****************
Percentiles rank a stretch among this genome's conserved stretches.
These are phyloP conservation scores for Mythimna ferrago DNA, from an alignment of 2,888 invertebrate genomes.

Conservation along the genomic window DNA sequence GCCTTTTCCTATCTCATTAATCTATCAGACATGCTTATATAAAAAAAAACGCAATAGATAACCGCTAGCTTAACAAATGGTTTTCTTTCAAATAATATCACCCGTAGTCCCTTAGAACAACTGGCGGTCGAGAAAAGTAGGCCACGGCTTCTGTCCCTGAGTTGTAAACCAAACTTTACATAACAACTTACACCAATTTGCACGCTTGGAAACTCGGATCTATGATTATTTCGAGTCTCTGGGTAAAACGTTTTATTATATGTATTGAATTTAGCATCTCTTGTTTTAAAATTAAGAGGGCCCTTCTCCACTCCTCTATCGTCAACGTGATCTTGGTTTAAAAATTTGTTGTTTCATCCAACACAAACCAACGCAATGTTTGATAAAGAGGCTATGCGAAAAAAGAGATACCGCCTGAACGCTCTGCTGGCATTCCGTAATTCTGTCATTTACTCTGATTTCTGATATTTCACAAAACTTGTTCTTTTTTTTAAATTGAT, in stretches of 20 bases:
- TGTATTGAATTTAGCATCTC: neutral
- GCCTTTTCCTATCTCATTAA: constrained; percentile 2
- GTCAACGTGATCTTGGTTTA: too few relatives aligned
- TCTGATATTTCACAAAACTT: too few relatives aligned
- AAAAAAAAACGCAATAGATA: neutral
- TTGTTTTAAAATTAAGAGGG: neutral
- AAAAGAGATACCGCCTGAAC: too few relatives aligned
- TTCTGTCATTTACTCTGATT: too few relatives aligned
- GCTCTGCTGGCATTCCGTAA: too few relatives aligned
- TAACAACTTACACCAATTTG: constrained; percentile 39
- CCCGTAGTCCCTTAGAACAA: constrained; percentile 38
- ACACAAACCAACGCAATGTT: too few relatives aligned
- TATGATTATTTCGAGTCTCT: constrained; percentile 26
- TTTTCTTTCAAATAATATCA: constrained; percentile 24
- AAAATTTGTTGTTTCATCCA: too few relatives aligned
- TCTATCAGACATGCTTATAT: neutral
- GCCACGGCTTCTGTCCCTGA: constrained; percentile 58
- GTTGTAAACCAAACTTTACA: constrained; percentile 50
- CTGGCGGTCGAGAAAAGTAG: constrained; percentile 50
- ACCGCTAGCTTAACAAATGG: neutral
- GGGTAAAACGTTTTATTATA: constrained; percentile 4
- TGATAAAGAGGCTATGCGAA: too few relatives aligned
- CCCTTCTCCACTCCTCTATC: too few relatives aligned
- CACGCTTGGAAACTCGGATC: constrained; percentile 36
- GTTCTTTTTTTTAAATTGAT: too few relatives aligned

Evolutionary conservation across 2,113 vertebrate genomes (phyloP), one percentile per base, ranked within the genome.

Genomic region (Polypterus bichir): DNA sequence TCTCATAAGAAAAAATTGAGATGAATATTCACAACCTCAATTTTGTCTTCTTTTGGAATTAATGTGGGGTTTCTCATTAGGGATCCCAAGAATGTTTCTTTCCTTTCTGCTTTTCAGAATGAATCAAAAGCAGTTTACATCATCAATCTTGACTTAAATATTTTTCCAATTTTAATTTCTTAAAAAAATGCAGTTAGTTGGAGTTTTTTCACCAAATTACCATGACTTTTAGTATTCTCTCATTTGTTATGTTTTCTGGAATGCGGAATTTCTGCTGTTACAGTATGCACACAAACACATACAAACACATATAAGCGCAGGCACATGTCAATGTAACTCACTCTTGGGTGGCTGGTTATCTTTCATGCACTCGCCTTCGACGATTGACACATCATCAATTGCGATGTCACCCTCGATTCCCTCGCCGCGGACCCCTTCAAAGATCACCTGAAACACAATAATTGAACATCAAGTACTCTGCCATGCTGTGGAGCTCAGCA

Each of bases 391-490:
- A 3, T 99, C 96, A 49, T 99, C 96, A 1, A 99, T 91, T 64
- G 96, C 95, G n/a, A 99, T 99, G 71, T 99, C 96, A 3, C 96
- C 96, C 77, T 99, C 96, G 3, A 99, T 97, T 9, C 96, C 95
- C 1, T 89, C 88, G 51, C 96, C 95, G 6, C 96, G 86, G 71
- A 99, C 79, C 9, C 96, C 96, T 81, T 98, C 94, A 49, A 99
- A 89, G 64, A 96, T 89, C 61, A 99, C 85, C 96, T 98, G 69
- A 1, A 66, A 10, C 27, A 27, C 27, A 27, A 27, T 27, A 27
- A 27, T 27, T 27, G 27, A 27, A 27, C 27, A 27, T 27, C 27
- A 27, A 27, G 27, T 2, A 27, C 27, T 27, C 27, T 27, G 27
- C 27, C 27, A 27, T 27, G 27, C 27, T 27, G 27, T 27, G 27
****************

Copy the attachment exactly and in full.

Percentiles rank a stretch among this genome's conserved stretches.
These are phyloP conservation scores for Mythimna ferrago DNA, from an alignment of 2,888 invertebrate genomes.

Conservation along the genomic window DNA sequence GCCTTTTCCTATCTCATTAATCTATCAGACATGCTTATATAAAAAAAAACGCAATAGATAACCGCTAGCTTAACAAATGGTTTTCTTTCAAATAATATCACCCGTAGTCCCTTAGAACAACTGGCGGTCGAGAAAAGTAGGCCACGGCTTCTGTCCCTGAGTTGTAAACCAAACTTTACATAACAACTTACACCAATTTGCACGCTTGGAAACTCGGATCTATGATTATTTCGAGTCTCTGGGTAAAACGTTTTATTATATGTATTGAATTTAGCATCTCTTGTTTTAAAATTAAGAGGGCCCTTCTCCACTCCTCTATCGTCAACGTGATCTTGGTTTAAAAATTTGTTGTTTCATCCAACACAAACCAACGCAATGTTTGATAAAGAGGCTATGCGAAAAAAGAGATACCGCCTGAACGCTCTGCTGGCATTCCGTAATTCTGTCATTTACTCTGATTTCTGATATTTCACAAAACTTGTTCTTTTTTTTAAATTGAT, in stretches of 20 bases:
- TGTATTGAATTTAGCATCTC: neutral
- GCCTTTTCCTATCTCATTAA: constrained; percentile 2
- GTCAACGTGATCTTGGTTTA: too few relatives aligned
- TCTGATATTTCACAAAACTT: too few relatives aligned
- AAAAAAAAACGCAATAGATA: neutral
- TTGTTTTAAAATTAAGAGGG: neutral
- AAAAGAGATACCGCCTGAAC: too few relatives aligned
- TTCTGTCATTTACTCTGATT: too few relatives aligned
- GCTCTGCTGGCATTCCGTAA: too few relatives aligned
- TAACAACTTACACCAATTTG: constrained; percentile 39
- CCCGTAGTCCCTTAGAACAA: constrained; percentile 38
- ACACAAACCAACGCAATGTT: too few relatives aligned
- TATGATTATTTCGAGTCTCT: constrained; percentile 26
- TTTTCTTTCAAATAATATCA: constrained; percentile 24
- AAAATTTGTTGTTTCATCCA: too few relatives aligned
- TCTATCAGACATGCTTATAT: neutral
- GCCACGGCTTCTGTCCCTGA: constrained; percentile 58
- GTTGTAAACCAAACTTTACA: constrained; percentile 50
- CTGGCGGTCGAGAAAAGTAG: constrained; percentile 50
- ACCGCTAGCTTAACAAATGG: neutral
- GGGTAAAACGTTTTATTATA: constrained; percentile 4
- TGATAAAGAGGCTATGCGAA: too few relatives aligned
- CCCTTCTCCACTCCTCTATC: too few relatives aligned
- CACGCTTGGAAACTCGGATC: constrained; percentile 36
- GTTCTTTTTTTTAAATTGAT: too few relatives aligned

Evolutionary conservation across 2,113 vertebrate genomes (phyloP), one percentile per base, ranked within the genome.

Genomic region (Polypterus bichir): DNA sequence TCTCATAAGAAAAAATTGAGATGAATATTCACAACCTCAATTTTGTCTTCTTTTGGAATTAATGTGGGGTTTCTCATTAGGGATCCCAAGAATGTTTCTTTCCTTTCTGCTTTTCAGAATGAATCAAAAGCAGTTTACATCATCAATCTTGACTTAAATATTTTTCCAATTTTAATTTCTTAAAAAAATGCAGTTAGTTGGAGTTTTTTCACCAAATTACCATGACTTTTAGTATTCTCTCATTTGTTATGTTTTCTGGAATGCGGAATTTCTGCTGTTACAGTATGCACACAAACACATACAAACACATATAAGCGCAGGCACATGTCAATGTAACTCACTCTTGGGTGGCTGGTTATCTTTCATGCACTCGCCTTCGACGATTGACACATCATCAATTGCGATGTCACCCTCGATTCCCTCGCCGCGGACCCCTTCAAAGATCACCTGAAACACAATAATTGAACATCAAGTACTCTGCCATGCTGTGGAGCTCAGCA

Each of bases 391-490:
- A 3, T 99, C 96, A 49, T 99, C 96, A 1, A 99, T 91, T 64
- G 96, C 95, G n/a, A 99, T 99, G 71, T 99, C 96, A 3, C 96
- C 96, C 77, T 99, C 96, G 3, A 99, T 97, T 9, C 96, C 95
- C 1, T 89, C 88, G 51, C 96, C 95, G 6, C 96, G 86, G 71
- A 99, C 79, C 9, C 96, C 96, T 81, T 98, C 94, A 49, A 99
- A 89, G 64, A 96, T 89, C 61, A 99, C 85, C 96, T 98, G 69
- A 1, A 66, A 10, C 27, A 27, C 27, A 27, A 27, T 27, A 27
- A 27, T 27, T 27, G 27, A 27, A 27, C 27, A 27, T 27, C 27
- A 27, A 27, G 27, T 2, A 27, C 27, T 27, C 27, T 27, G 27
- C 27, C 27, A 27, T 27, G 27, C 27, T 27, G 27, T 27, G 27